recognize the changemaker of our future. with ten years of service for our community, he is a writer, a cultural icon, a policy strategist, she is currently the lgbtq policy advisor for the san francisco human rights commission. she was instrumental in the name and dignity act for incarcerated transgendered people. she is a policy of fellow alums for the women's foundation policy institute and lead advocate on prioritizing safety for sex workers. she cofounded the constant cultural district, -- district the first transgender cultural district in the country. please join me in welcoming aria saiid. [applause]
>> good afternoon everyone. i don't want to feel alone up here. i don't want to feel alone. [laughter] happy pride. my name is aria and i am so grateful for the acknowledgement today and this month. i've been doing this work for ten years and i'm definitely having a full circle moments. i moved to san francisco in 2010 with $60 in my bag and got off the greyhound bus and i slaps on the san francisco bar and i used to walk maiden lane, and dream about being more than i was at that time. so i am so grateful for this acknowledgement. i also want to say that my work and in particular is about the promotion of the resiliency of black trans women. i feel like... [applause]
it's because -- it's because of the work of black trans women that i feel like we are free. forty-eight years ago at stonewall, it was a black trans women who was a sex worker and he was homeless. marcia p. johnson who threw the brick at the police officers that started the riot. it is because a black trans women that we are able to celebrate pride, and i am so grateful to be soaking in this moment. thank you so much. [cheers and applause] >> aria, the supervisor has a certificate to give you as well. >> mayor farrell: i also have a certificate from the board of supervisors. thank you it so much for your years of work. thank you. [applause] >> we also want to thank tom horn for making this event
possible. thank you tom. [applause] we would not be able to celebrate this annual event without your support. next, it is my honour to welcome the leader behind pride and helps make pride happen every year. please join me in welcoming the executive director, jordan -- george ridley to help me kick off pride. [applause] >> thank you. thank you mayor farrell and thank you supervisors. i've asked the board president to join me up here today. [applause] honestly, i couldn't do my job without the support of someone like michelle. this is her third year as our president. it's my fifth year at pride. it is quite a privilege to do this. we are quite the team. again, i need her by my side.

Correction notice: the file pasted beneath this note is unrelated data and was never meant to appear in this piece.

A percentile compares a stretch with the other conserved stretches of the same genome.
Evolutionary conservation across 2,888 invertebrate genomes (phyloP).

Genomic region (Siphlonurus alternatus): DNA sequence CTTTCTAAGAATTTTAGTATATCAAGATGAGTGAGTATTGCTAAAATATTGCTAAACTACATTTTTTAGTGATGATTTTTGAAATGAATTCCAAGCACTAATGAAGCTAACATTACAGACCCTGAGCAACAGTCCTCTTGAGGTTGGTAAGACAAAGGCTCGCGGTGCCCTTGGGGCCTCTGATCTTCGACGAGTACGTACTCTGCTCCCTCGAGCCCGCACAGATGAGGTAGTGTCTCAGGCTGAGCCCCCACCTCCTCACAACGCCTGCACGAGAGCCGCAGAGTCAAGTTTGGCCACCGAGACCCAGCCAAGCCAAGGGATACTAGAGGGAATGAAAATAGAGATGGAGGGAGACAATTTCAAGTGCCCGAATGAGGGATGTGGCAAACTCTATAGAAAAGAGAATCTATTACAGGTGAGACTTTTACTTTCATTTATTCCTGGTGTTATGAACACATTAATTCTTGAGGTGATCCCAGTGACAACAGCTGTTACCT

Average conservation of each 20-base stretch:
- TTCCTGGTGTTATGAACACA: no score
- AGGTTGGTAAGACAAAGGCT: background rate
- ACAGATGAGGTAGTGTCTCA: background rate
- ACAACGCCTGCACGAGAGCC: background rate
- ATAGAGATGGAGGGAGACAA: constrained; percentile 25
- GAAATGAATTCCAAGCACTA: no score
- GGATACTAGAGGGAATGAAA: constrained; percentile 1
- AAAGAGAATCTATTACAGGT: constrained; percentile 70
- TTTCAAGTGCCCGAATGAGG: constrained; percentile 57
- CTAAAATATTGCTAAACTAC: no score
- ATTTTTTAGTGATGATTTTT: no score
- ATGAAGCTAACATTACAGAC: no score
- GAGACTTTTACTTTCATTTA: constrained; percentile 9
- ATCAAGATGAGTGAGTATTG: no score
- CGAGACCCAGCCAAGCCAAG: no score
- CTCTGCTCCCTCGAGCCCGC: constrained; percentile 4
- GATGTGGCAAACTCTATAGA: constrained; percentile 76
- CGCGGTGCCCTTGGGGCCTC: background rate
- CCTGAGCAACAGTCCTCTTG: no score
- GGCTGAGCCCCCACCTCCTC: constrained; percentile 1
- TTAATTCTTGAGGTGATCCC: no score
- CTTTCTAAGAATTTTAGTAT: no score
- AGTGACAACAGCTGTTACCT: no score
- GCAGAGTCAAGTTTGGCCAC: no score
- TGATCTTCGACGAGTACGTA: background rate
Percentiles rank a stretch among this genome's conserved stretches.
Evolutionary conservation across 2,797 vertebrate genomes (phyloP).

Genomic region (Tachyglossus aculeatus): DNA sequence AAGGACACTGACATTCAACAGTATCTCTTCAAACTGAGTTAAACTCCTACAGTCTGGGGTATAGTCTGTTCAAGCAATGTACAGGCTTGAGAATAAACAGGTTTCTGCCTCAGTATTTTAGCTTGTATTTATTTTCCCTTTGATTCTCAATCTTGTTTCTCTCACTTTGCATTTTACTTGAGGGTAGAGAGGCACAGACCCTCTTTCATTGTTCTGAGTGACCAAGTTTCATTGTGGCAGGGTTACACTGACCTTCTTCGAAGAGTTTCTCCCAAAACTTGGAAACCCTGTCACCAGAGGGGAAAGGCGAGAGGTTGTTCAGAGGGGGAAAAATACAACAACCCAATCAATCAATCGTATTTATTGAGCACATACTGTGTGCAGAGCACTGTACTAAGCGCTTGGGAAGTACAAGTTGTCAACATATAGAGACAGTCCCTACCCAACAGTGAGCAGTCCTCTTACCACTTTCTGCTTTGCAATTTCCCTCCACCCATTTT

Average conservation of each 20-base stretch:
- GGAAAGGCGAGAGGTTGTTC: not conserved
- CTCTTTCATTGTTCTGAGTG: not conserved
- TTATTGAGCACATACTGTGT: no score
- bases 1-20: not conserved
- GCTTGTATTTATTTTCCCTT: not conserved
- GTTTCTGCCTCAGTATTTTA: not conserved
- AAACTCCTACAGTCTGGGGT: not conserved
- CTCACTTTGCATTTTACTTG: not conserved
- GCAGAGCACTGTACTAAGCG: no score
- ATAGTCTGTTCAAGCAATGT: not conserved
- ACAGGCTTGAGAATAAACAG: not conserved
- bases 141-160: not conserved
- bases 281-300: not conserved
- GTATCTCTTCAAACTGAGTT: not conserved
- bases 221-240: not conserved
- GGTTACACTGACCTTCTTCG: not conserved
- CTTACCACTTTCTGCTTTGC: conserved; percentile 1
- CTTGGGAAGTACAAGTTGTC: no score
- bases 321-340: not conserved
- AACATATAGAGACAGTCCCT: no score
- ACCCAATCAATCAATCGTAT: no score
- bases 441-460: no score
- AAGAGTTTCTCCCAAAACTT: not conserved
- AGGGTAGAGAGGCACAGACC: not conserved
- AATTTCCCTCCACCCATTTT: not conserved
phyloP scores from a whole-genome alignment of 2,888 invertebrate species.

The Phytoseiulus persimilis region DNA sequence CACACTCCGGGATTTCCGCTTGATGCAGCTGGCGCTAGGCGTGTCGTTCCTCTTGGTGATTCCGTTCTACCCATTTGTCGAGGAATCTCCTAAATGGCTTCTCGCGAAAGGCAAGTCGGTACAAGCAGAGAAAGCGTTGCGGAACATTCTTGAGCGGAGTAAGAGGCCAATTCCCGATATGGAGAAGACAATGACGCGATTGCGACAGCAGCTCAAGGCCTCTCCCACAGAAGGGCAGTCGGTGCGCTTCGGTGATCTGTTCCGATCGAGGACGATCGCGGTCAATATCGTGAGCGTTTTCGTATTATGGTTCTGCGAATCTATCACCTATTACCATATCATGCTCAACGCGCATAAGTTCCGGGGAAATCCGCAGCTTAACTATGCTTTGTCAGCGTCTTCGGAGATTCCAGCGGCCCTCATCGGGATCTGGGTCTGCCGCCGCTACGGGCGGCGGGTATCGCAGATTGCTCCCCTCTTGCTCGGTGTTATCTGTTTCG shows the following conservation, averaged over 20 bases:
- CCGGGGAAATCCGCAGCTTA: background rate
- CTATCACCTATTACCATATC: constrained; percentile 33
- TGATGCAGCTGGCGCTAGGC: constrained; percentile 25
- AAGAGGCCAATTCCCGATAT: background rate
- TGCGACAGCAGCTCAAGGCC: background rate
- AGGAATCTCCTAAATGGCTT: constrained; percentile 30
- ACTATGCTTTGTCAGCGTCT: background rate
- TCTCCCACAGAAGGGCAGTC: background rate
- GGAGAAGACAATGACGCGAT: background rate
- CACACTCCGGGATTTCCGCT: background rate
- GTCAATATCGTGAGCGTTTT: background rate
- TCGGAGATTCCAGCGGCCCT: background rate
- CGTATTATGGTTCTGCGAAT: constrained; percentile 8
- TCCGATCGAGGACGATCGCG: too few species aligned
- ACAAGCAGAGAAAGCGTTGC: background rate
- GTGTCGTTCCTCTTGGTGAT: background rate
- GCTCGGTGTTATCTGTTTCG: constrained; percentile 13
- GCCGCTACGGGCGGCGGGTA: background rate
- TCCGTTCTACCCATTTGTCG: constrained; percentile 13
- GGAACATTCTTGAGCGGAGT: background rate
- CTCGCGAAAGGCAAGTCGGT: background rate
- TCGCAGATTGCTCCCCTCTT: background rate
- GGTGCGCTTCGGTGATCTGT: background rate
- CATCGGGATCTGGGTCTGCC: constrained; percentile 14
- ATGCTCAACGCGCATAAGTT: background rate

i am glad she is here today as well. so, we are pleased to be here at the beginning applied month and honoured to be part of this flag raising ceremony. san francisco is looking very proud. i don't know if you notice, but this past week we installed the rainbow flag along market street and the energy in the city is clearly building to what i expect to be an enormous expression of resistance and hope and solidarity on june 23rd and 24th. i am lucky to work, yes. [applause] i am lucky to work with some dedicated and tireless individuals. we are a small team we are a mighty team. not everyone in the office or working on the event could be here today, they've got some work to do, however, there are some people who could join us. i would love it if you would raise your hand if you are on the team, or on the staff, and volunteering. everyone give them a round of
applause. [applause] >> i think, at this point i would like to recognize our board of directors who has been incredibly supportive of me and of the organization and the vision that we have. as i mentioned, michelle is our board president. i know a lot of our board members are here today and i'm super grateful for that. our vice president is here. [applause] our secretary is here. [applause] i'm not sure if our secretary, when -- secretary was able to make its. all right. we have more members here with us today. [applause]
dj grey. william walker. and other board members that were not able to make it, elizabeth, yeah, -- lanyon, manuel perez, justin taylor, please give them a round of applause as well. [cheers and applause] pride is a perfect portrait of all the things that we love about san francisco. this year, we are expecting 270 contingents in the parade. that is on par it was last year market street is going to be so filled with community groups, activists, elders, children, companies, international and local, performers, celebrities and elected officials marching side-by-side down market street. is a massive organic expression of a million voices simultaneously erupting as we